Victoria’s health department is bracing for a potential spike in COVID-19 cases around March and April as the weather turns colder and people start to congregate indoors.
Key points:Victorian authorities are preparing for a potential coronavirus spike in autumn and winterThey are monitoring the northern hemisphere experience to see what lessons can be learntThe AMA says good forward planning will help prepare for future coronavirus cases
The forecast is based on modelling of the northern hemisphere’s coronavirus experience and patterns of other respiratory diseases heading into winter, the ABC has been told.
Departmental officials have pointed to the risk during meetings with health sector representatives in recent weeks, several sources said.
It’s one of several scenarios the department is considering for the coming months, and officials are closely monitoring the northern hemisphere experience to see what lessons can be applied here.
The Federal Government has earmarked March to roll out COVID-19 vaccinations across Australia, but Victorian public health experts don’t think enough people will be immunised by autumn to offer wide-spread community protection at that time, the ABC understands.
Professor Catherine Bennett, Chair of Epidemiology at Deakin University, said a rise in cases around March and April would follow a similar pattern to what had been seen in Europe and the USA.
“March signals the beginning of autumn and following what we’ve seen in the northern hemisphere … there is concern that if you do have community transmission occurring, then it might then start to rise as you move out of the warmer months and start to move indoors.”
Epidemiologists like Professor Catherine Bennett are closely watching the situation in the northern hemisphere.(Supplied)Catch up on the main COVID-19 news from December 11 with our coronavirus blog.
Epidemiologist Professor Emma McBryde from James Cook University said there would also be an increased risk of returned travellers bringing coronavirus into Australia in the coming months, and the risk of the virus spreading after any quarantine breach would grow when the weather got colder.
“It’s very likely that the overseas cases, the US and Europe, and possibly even Asia, will increase into the new year, as we continue to repatriate Australians and ease our borders,” Professor McBryde said.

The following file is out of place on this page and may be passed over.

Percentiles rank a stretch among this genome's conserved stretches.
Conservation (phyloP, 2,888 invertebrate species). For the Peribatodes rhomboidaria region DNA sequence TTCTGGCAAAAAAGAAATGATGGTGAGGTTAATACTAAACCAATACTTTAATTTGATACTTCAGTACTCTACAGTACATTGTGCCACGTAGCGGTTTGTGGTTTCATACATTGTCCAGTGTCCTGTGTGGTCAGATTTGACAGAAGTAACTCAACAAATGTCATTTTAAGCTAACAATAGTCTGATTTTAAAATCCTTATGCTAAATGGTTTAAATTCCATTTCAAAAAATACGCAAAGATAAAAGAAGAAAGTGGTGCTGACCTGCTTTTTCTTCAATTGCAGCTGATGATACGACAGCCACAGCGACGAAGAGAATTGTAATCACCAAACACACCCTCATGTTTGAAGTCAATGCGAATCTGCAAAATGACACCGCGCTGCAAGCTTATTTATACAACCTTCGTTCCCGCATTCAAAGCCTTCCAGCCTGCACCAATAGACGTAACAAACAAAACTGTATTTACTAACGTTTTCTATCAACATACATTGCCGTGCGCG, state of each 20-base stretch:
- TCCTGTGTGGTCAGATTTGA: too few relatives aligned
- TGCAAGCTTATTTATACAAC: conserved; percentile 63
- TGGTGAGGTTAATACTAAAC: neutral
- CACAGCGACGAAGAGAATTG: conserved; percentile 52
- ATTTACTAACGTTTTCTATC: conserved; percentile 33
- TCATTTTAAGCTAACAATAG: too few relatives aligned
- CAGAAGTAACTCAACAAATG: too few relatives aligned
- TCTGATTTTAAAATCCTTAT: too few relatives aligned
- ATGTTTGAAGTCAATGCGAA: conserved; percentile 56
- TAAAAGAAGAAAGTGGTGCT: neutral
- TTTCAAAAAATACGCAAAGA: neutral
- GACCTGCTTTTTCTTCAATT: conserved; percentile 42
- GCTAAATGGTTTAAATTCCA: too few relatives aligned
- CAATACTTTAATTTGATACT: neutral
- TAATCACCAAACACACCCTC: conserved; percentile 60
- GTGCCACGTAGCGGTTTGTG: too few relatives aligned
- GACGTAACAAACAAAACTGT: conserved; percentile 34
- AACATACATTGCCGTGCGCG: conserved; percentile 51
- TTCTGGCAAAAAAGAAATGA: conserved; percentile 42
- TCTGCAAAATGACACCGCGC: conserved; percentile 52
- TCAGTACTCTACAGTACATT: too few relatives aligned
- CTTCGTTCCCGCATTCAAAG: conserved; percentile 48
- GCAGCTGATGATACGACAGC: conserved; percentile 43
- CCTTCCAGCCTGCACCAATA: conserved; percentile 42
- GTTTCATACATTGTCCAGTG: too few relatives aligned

“It’s clear a proportion of [those] people will have COVID, so the risk of a breach of quarantine like we saw in Adelaide [in November] will only get higher, so we have to prepare for that.”
Professor McBryde said the virus survived on surfaces for longer in cooler temperatures and the risk was increased by people spending more time indoors.
“It’s impossible to unlock the two — both weather and more time indoors makes a huge impact. This is true of cold viruses and influenza as well.”
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Professor Bennett agreed and said autumn and winter also added an extra challenge around testing.
“People will have coughs and colds coming on as part of the winter cycle, and you have people with a whole lot of symptoms who might be less likely to get COVID tests even though they might have COVID.”
“So it’s sort of a more confused picture. But mainly it’s about people potentially moving indoors and that brings with it a slightly higher risk.”
Victoria’s Chief Health Officer Brett Sutton has previously said the risk of coronavirus transmission is 20 times higher inside than outside.
Many European countries and the USA saw an increase in cases and a second wave with the arrival of autumn in late September.
Doctors warn against complacency
Victoria’s hospitals have been working since the end of the second wave to improve ventilation, PPE fit testing, and systems that were not effective in July and August when coronavirus cases were in the 100s every day.
Numerous healthcare workers spoke out against a lack of infection control in hospitals at the time, while many are still concerned higher standards are not being met.
Dr Sarah Whitelaw, from the Australian Medical Association (AMA), said the modelling showed why hospitals and aged care facilities needed to be ready to face another wave of coronavirus.
“We absolutely shouldn’t be complacent and [should use] the time we’ve got to prepare to deal with further cases and to also deal with future pandemics.
“Now is the time to get our staff fit-tested, to use our hierarchy of controls and all the information we’ve gathered about coronavirus.”
The Department of Health and Human Services (DHHS) would not comment directly on autumn being a risk period but, in a statement, pointed to Victoria’s record run of zero cases.
“We will keep this up if Victorians get tested and stay home if they’re feeling sick, practise good hand hygiene and wear masks in crowded spaces,” a DHHS spokesperson said.
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